Scene: Hillside cafe
Nestled into a window nook inside the crowded Hillside Cafe, she stands facing an older, silver-haired man–presumably, her father, visiting campus for a few days–and a female classmate, the three of them chatting amicably amidst the lunching students and faculty. The gray light of the rainy scene outside illuminates her face and bounces off her straight, shiny brown hair, pulled back from her face with a black clip. The silvery hoop earrings she wears, partially hidden by her long mane, glint in the light as she turns her head. As she chats, the assorted bangles and bracelets stacked on her wrist jingle noticeably; she talks with her hands. Stopping to listen, one drops down to tug idly at the straw of the nearly empty venti-size Starbucks cup she holds, stirring the ice at the bottom. In a soft knitted gray top and dark wash denim, her attire is perfectly suited for the day, accessorized with a bright navy rain jacket and cognac leather belt, which corresponds perfectly to the soft brown hue of her tote bag. As her friend rises from her chair at the high-top table to offer it to her, she beams, her bright white smile bidding a cheerful farewell.
Scene: Patio outside Maloney Hall
It’s the first 70-degree day of spring at Boston College, and the entire campus community has emerged from winter hibernation, scattering themselves across every green space and patio available. She and her friends have managed to snag one of the sought-after tables at the foot of the Million Dollar Stairs, taking advantage of an afternoon break from classes to work on some Statistics homework. Wearing a lilac v-neck t-shirt and black skinny jeans with grey quilted slip-on sneakers, she leans over the tabletop, her eyes darting back and forth from her worksheet to her calculator as her friends chatter about probability and intervals. A piece of her golden hair falls out of the hastily tied bun at the nape of her neck, and she shoves it back behind her ear, biting her lip as she concentrates on the problem in front of her. Without looking, she reaches into the black North Face backpack resting against her calf to rummage around for a certain notebook. She continues flipping through the pages of her coursepack, until another friend walks over to say hello. She looks up quickly, squinting into the sunlight, her concentration broken by a grin across her face as she greets her friend.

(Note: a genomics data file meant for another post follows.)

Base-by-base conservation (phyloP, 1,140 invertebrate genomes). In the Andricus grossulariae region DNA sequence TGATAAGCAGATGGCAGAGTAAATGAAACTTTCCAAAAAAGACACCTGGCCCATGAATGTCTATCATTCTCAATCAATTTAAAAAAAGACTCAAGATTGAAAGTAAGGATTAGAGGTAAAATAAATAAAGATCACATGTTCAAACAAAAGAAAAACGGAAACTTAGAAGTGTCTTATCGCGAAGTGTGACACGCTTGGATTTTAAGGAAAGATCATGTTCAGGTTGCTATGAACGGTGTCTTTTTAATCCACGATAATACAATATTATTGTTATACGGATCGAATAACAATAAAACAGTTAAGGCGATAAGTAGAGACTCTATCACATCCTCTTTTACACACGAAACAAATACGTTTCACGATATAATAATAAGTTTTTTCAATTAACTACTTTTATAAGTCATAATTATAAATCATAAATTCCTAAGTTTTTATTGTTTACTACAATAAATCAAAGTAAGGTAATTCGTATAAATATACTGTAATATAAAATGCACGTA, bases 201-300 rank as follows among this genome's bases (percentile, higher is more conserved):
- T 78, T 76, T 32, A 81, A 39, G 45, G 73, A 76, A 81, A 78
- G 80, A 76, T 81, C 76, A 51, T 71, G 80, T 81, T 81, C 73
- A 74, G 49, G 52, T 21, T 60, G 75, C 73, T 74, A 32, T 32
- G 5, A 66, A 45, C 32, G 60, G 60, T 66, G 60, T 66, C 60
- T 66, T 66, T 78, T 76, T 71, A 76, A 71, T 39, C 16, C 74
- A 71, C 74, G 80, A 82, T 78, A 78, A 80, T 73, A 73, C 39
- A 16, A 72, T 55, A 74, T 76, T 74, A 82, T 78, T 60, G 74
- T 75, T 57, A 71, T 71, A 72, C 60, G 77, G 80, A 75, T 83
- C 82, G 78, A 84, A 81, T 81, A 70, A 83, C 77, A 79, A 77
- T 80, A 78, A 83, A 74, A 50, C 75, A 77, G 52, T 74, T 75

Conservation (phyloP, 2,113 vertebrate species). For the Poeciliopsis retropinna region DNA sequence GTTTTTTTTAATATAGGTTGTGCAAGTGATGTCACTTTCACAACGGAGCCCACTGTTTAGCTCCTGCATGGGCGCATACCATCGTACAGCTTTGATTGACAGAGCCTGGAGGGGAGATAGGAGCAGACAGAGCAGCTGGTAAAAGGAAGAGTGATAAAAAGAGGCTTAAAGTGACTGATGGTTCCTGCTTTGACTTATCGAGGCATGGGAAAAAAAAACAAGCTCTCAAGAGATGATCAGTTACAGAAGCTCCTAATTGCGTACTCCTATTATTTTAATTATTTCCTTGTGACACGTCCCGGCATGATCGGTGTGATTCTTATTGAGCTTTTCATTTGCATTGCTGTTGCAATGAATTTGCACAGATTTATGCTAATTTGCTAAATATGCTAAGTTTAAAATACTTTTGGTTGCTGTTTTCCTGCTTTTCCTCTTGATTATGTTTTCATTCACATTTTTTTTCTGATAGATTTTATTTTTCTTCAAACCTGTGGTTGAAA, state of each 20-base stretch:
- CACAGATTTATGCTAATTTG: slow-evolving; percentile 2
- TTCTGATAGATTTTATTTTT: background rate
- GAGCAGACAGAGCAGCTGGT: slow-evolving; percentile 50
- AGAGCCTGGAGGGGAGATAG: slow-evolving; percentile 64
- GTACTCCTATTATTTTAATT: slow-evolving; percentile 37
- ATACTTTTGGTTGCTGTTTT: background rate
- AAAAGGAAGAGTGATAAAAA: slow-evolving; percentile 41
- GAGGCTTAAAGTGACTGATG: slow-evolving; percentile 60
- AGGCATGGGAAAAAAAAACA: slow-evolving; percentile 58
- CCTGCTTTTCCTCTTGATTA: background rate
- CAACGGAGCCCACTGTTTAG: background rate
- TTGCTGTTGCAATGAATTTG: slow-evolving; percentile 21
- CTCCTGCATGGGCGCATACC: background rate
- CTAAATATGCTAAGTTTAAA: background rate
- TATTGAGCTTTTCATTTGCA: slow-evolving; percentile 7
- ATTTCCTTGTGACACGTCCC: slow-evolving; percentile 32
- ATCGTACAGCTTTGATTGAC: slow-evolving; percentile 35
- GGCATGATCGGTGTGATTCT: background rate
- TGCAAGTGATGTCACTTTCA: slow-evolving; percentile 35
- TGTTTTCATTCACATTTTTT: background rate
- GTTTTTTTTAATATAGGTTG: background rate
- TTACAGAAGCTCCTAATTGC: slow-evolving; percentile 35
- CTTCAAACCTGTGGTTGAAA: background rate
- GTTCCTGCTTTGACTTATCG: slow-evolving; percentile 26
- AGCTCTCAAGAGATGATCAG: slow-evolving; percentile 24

Scene: Backyard Mod quad
In a classic display of college life, he and his friends are congregated in the backyard of their friend’s Mod, enjoying the sunshine with some beers and putting of golf balls–presumably, to practice for the senior tournament coming up in a few weeks. He wears a faded turquoise t-shirt, adorned with a front-and-back logo of “The Grey Lady,” a relic of summers spent on Nantucket with his family. The rest of his aesthetic is decidedly not Nantucket, his denim and posture slouchy, and his floppy halo of curly brown hair nearly covering his wayfarer-covered eyes. He’s overdue for a shave, with a five o’clock shadow across his cheeks and chin. Just below his jeans–pegged at the ankles–he sports vintage-inspired high-top black Vans, currently being covered with dust from the not-so-grassy lawn. He shoves his hands in his pockets as he observes a friend hitting the golf ball, standing with one leg crossed over the other. He moves to take the club from his friend and have a go at it himself, after inspecting the club and pausing to take a sip of something out of a red solo cup that he had left sitting on the patio picnic table. Swinging gently, he watches as the ball rolls diagonally away from his target, and curses under his breath. He’s not upset for long, however; he smiles at his posse and reaches into his pocket to pull out a pack of cigarettes, gingerly retrieving one and placing it between his lips, waiting for a light.